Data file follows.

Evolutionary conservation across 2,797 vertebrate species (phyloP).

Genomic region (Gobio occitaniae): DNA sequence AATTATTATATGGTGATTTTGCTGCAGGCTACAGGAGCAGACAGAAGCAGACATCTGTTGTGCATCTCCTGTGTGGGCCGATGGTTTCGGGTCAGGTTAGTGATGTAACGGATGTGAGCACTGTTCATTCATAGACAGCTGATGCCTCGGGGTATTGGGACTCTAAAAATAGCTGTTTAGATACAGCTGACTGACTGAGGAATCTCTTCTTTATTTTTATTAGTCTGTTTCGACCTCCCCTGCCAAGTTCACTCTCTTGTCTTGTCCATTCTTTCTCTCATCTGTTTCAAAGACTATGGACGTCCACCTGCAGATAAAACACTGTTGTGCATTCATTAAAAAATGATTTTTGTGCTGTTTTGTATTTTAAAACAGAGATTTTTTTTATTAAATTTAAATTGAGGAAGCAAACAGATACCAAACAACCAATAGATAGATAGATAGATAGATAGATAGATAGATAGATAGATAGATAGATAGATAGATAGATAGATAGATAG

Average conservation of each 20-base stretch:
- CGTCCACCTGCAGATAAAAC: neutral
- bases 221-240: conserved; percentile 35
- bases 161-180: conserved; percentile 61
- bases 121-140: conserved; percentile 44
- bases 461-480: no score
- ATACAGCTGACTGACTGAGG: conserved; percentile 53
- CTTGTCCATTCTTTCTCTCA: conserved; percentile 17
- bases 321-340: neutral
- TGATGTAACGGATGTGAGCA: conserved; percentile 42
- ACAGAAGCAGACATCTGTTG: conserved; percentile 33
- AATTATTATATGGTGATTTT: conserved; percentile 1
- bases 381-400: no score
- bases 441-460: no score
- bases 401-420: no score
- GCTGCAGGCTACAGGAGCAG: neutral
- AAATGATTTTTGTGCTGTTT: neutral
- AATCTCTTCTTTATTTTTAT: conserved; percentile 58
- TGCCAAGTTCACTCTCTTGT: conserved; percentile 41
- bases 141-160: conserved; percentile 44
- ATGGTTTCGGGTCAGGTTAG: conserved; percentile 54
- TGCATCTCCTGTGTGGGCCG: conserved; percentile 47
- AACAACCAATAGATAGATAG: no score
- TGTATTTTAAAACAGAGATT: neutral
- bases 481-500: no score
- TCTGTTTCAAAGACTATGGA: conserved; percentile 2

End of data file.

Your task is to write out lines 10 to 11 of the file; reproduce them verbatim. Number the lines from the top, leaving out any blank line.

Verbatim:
- CTTGTCCATTCTTTCTCTCA: conserved; percentile 17
- bases 321-340: neutral